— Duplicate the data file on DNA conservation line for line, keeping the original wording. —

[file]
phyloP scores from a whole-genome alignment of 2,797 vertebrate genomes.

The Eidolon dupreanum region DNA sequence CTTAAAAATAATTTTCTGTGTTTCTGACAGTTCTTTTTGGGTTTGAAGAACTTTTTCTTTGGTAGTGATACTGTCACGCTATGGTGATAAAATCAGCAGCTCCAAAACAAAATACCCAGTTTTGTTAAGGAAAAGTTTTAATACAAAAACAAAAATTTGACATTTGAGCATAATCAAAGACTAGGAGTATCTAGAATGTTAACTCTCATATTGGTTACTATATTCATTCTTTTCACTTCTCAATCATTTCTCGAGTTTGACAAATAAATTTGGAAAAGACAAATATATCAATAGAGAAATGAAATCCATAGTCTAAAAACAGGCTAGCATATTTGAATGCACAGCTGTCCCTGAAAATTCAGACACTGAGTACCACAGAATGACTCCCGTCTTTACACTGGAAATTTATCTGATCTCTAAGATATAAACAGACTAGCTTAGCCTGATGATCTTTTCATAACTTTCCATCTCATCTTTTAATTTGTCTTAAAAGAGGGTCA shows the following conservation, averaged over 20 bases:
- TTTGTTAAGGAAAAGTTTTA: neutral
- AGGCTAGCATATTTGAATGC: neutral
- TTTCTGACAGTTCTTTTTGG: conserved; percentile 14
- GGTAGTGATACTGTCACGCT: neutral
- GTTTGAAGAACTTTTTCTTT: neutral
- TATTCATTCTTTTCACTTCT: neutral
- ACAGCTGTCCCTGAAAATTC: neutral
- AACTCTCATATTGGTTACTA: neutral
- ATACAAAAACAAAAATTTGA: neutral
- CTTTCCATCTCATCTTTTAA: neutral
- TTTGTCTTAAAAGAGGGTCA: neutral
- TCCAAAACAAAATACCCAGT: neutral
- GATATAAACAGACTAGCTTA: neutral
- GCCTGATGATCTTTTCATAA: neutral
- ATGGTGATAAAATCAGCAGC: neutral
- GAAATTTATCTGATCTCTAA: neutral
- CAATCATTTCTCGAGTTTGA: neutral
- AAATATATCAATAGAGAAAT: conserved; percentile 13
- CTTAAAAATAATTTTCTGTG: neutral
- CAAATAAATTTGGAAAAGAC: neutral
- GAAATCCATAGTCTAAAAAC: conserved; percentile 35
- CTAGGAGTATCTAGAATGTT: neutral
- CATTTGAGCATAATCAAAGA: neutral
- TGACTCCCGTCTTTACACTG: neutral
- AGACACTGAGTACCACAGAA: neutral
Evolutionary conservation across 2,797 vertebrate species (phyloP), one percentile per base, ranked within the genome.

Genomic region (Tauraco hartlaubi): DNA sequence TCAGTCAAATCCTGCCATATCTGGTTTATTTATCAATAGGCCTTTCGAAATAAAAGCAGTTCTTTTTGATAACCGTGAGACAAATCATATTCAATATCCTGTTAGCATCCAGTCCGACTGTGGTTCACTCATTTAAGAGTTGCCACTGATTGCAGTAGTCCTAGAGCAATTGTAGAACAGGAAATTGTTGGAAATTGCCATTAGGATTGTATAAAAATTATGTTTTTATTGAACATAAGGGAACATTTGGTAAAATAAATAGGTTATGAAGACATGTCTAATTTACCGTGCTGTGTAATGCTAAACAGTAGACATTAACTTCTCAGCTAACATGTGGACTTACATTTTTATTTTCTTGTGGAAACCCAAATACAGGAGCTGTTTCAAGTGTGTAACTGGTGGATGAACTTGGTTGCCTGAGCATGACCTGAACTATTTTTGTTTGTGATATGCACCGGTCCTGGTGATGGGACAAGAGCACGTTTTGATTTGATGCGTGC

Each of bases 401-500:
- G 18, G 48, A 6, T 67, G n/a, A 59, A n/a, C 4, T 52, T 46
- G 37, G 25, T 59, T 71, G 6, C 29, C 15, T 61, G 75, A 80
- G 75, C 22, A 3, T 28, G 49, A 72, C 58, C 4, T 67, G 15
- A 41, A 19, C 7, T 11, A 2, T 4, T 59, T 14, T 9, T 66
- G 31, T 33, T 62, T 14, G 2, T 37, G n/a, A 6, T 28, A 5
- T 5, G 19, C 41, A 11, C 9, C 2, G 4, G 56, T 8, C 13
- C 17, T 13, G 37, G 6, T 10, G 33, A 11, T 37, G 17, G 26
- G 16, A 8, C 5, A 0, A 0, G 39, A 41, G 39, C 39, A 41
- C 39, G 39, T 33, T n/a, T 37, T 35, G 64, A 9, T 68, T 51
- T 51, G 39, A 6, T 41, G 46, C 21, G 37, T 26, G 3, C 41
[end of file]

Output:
phyloP scores from a whole-genome alignment of 2,797 vertebrate genomes.

The Eidolon dupreanum region DNA sequence CTTAAAAATAATTTTCTGTGTTTCTGACAGTTCTTTTTGGGTTTGAAGAACTTTTTCTTTGGTAGTGATACTGTCACGCTATGGTGATAAAATCAGCAGCTCCAAAACAAAATACCCAGTTTTGTTAAGGAAAAGTTTTAATACAAAAACAAAAATTTGACATTTGAGCATAATCAAAGACTAGGAGTATCTAGAATGTTAACTCTCATATTGGTTACTATATTCATTCTTTTCACTTCTCAATCATTTCTCGAGTTTGACAAATAAATTTGGAAAAGACAAATATATCAATAGAGAAATGAAATCCATAGTCTAAAAACAGGCTAGCATATTTGAATGCACAGCTGTCCCTGAAAATTCAGACACTGAGTACCACAGAATGACTCCCGTCTTTACACTGGAAATTTATCTGATCTCTAAGATATAAACAGACTAGCTTAGCCTGATGATCTTTTCATAACTTTCCATCTCATCTTTTAATTTGTCTTAAAAGAGGGTCA shows the following conservation, averaged over 20 bases:
- TTTGTTAAGGAAAAGTTTTA: neutral
- AGGCTAGCATATTTGAATGC: neutral
- TTTCTGACAGTTCTTTTTGG: conserved; percentile 14
- GGTAGTGATACTGTCACGCT: neutral
- GTTTGAAGAACTTTTTCTTT: neutral
- TATTCATTCTTTTCACTTCT: neutral
- ACAGCTGTCCCTGAAAATTC: neutral
- AACTCTCATATTGGTTACTA: neutral
- ATACAAAAACAAAAATTTGA: neutral
- CTTTCCATCTCATCTTTTAA: neutral
- TTTGTCTTAAAAGAGGGTCA: neutral
- TCCAAAACAAAATACCCAGT: neutral
- GATATAAACAGACTAGCTTA: neutral
- GCCTGATGATCTTTTCATAA: neutral
- ATGGTGATAAAATCAGCAGC: neutral
- GAAATTTATCTGATCTCTAA: neutral
- CAATCATTTCTCGAGTTTGA: neutral
- AAATATATCAATAGAGAAAT: conserved; percentile 13
- CTTAAAAATAATTTTCTGTG: neutral
- CAAATAAATTTGGAAAAGAC: neutral
- GAAATCCATAGTCTAAAAAC: conserved; percentile 35
- CTAGGAGTATCTAGAATGTT: neutral
- CATTTGAGCATAATCAAAGA: neutral
- TGACTCCCGTCTTTACACTG: neutral
- AGACACTGAGTACCACAGAA: neutral
Evolutionary conservation across 2,797 vertebrate species (phyloP), one percentile per base, ranked within the genome.

Genomic region (Tauraco hartlaubi): DNA sequence TCAGTCAAATCCTGCCATATCTGGTTTATTTATCAATAGGCCTTTCGAAATAAAAGCAGTTCTTTTTGATAACCGTGAGACAAATCATATTCAATATCCTGTTAGCATCCAGTCCGACTGTGGTTCACTCATTTAAGAGTTGCCACTGATTGCAGTAGTCCTAGAGCAATTGTAGAACAGGAAATTGTTGGAAATTGCCATTAGGATTGTATAAAAATTATGTTTTTATTGAACATAAGGGAACATTTGGTAAAATAAATAGGTTATGAAGACATGTCTAATTTACCGTGCTGTGTAATGCTAAACAGTAGACATTAACTTCTCAGCTAACATGTGGACTTACATTTTTATTTTCTTGTGGAAACCCAAATACAGGAGCTGTTTCAAGTGTGTAACTGGTGGATGAACTTGGTTGCCTGAGCATGACCTGAACTATTTTTGTTTGTGATATGCACCGGTCCTGGTGATGGGACAAGAGCACGTTTTGATTTGATGCGTGC

Each of bases 401-500:
- G 18, G 48, A 6, T 67, G n/a, A 59, A n/a, C 4, T 52, T 46
- G 37, G 25, T 59, T 71, G 6, C 29, C 15, T 61, G 75, A 80
- G 75, C 22, A 3, T 28, G 49, A 72, C 58, C 4, T 67, G 15
- A 41, A 19, C 7, T 11, A 2, T 4, T 59, T 14, T 9, T 66
- G 31, T 33, T 62, T 14, G 2, T 37, G n/a, A 6, T 28, A 5
- T 5, G 19, C 41, A 11, C 9, C 2, G 4, G 56, T 8, C 13
- C 17, T 13, G 37, G 6, T 10, G 33, A 11, T 37, G 17, G 26
- G 16, A 8, C 5, A 0, A 0, G 39, A 41, G 39, C 39, A 41
- C 39, G 39, T 33, T n/a, T 37, T 35, G 64, A 9, T 68, T 51
- T 51, G 39, A 6, T 41, G 46, C 21, G 37, T 26, G 3, C 41